I have a pseudo random counter that looks like below.
Briefly what it does is to generate a "random" number every time the system is clocked.
I say "random" and not random because the register values in the counter follows the same pattern every time, if you start from 0.
If the feedback to the first register is done correctly throe the three XNOR logical blocks, the next number that appears in the register will not be similar to any other you can generate. Meaning that if you have 12 bits, you get 2e12 different combination's. With one exception, the very last clock is not correct, so it has to be skipped.
So what you end up with using a counter like this is 4095 pseudo random numbers reaching from 0 to 4094 in binary.
What I want to do is to calculate how many clock cycles it took to reach any of the values that can be in the 12 bit register.
This can be done with a lookup table. Or with logical block working like a transform from the scrambled numbers to the binary order [00 0000 0000], [00 0000 0001], [00 0000 0010], .... [11 1111 1110], [11 1111 1111].
But as the pseudo random counter works beautifully with just three logical blocks, the three XNORs, isn't there a as beautiful way to transfor/decode it back? With a minimal amount of logical blocks and clock cycles.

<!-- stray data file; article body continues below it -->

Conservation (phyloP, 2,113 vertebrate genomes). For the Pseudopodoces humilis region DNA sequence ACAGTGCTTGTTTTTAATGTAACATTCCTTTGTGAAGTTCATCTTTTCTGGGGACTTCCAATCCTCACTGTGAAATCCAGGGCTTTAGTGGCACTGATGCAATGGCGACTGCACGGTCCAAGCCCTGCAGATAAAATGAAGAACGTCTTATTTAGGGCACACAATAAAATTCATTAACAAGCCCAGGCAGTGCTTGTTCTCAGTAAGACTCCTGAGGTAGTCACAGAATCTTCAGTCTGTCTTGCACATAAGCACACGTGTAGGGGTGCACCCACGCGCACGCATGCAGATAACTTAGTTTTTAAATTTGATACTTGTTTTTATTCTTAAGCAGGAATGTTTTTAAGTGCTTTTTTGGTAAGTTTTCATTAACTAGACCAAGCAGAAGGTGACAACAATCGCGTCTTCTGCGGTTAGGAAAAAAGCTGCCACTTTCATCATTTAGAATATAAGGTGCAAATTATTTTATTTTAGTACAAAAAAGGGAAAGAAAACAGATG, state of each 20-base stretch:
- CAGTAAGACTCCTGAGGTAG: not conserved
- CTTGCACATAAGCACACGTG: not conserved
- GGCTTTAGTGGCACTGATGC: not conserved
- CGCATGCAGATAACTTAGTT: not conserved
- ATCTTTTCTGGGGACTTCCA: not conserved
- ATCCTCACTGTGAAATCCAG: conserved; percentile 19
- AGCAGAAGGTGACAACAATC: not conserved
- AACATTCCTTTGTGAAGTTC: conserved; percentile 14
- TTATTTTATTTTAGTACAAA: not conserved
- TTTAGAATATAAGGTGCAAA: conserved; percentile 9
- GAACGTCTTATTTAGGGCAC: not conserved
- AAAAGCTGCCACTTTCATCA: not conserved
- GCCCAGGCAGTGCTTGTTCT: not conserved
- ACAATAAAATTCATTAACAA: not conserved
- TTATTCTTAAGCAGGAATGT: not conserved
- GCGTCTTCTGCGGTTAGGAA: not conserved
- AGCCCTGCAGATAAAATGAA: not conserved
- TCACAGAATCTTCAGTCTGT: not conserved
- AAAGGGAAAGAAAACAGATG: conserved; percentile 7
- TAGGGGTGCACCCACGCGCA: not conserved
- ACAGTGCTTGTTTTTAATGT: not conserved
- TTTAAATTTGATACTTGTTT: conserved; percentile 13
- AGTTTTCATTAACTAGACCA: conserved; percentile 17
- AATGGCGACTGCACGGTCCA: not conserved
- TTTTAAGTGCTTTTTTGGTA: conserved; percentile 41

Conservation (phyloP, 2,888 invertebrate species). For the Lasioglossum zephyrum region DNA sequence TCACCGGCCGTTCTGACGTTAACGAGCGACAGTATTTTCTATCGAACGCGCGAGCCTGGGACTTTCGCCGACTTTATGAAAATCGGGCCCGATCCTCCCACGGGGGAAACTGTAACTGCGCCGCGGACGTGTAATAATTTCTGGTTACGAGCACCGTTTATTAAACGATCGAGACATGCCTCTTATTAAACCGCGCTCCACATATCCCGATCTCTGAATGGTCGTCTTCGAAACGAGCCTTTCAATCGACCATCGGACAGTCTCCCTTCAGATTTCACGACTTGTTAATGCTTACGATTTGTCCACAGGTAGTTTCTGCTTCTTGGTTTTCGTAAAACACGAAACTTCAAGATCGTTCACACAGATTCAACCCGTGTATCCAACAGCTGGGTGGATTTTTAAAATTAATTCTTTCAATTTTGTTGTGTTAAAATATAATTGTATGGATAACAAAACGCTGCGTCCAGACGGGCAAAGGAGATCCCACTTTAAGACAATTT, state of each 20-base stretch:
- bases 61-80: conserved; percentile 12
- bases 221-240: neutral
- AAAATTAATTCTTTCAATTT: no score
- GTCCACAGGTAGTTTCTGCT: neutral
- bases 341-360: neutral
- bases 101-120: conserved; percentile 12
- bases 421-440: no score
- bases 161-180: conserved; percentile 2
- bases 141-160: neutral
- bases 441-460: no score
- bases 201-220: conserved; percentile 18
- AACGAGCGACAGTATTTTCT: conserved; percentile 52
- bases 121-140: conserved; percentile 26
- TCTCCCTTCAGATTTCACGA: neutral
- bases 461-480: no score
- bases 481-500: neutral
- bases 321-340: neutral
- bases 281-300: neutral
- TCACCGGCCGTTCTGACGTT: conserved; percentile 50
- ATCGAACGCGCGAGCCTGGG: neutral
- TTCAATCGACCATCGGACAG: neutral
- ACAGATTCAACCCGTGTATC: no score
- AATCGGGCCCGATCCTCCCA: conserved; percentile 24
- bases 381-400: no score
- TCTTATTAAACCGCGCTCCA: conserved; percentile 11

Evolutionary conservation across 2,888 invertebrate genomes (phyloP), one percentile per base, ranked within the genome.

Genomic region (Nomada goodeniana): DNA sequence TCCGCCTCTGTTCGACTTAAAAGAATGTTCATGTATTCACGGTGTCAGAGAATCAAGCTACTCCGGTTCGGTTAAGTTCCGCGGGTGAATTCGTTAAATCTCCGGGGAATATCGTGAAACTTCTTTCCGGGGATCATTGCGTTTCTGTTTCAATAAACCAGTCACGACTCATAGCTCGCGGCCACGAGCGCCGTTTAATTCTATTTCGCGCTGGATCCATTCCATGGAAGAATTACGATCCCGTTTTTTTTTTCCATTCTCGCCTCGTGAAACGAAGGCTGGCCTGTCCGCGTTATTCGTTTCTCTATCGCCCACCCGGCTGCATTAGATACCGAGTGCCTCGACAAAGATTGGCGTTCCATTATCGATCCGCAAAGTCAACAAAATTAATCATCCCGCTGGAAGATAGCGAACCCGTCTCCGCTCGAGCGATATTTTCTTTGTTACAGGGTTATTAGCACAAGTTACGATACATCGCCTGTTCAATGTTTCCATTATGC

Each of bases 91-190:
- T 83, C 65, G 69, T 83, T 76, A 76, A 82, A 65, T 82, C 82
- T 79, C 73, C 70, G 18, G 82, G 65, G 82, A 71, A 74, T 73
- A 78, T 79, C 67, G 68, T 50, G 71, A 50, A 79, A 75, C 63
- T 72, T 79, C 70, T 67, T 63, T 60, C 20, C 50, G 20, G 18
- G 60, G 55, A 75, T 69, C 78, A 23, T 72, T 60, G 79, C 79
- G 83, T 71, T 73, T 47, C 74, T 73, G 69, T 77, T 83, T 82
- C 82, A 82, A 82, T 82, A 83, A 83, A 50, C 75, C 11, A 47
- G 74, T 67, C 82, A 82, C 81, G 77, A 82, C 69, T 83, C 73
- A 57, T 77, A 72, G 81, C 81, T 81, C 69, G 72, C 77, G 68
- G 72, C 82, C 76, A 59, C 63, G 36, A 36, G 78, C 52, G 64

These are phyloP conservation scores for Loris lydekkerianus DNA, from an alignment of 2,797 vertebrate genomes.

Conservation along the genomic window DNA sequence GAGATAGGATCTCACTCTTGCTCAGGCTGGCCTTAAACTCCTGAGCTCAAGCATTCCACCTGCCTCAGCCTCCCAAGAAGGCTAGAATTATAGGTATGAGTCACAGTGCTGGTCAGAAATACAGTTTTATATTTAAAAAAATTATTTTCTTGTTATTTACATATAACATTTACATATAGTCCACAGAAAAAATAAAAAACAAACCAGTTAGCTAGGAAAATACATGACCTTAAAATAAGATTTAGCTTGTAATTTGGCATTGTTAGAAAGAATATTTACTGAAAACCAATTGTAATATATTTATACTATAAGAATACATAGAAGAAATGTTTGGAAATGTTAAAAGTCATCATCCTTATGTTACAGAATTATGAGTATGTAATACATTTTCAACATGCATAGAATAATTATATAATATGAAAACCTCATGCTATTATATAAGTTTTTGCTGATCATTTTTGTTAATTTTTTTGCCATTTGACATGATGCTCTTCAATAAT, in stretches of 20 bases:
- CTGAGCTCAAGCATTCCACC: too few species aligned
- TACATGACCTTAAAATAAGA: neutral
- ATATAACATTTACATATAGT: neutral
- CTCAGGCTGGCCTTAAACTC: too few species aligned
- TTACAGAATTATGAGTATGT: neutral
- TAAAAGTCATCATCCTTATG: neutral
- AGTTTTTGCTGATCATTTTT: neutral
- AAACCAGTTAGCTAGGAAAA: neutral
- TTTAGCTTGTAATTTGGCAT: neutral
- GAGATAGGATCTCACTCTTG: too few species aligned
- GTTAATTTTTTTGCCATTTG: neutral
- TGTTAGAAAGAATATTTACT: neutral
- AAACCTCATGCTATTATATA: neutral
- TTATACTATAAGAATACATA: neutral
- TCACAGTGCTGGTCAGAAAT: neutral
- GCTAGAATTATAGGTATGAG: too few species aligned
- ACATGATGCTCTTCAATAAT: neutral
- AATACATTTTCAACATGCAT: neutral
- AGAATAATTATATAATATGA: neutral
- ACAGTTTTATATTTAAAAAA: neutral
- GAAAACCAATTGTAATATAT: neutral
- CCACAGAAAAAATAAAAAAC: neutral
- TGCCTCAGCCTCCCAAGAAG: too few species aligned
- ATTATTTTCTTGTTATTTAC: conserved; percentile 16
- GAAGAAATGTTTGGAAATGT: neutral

I want to find out how I can in the smallest way convert any component of series A into its corresponding component (component with same index) of series B.
A = [01 11 00 10]
B = [00 01 10 11]
And the answer would be how the logic decoder works in, A(x) applied to logic decoder = B(x). Where x is any of the series [0 1 2 3].
The background to this is that the pseudo random counter is realized in a silicon chip because it is so small compared to a binary counter. But immense amounts of data will then need to be decoded in a computer (over 1 TB/s), and that will not be possible. So if possible, a decoder could be implemented in the silicon chip to decode the pseudo random numbers before sent to a computer. So that 1 million pseudo random counters are converted using a few thousand decoders every millisecond and then sent to a computer (first being buffered in a RAM). But the decoder has to be small enough to fit the silicon space, meaning minimum amounts of logical blocks (transistors).
I would be very grateful if anyone who has experience in this could have a look and help me.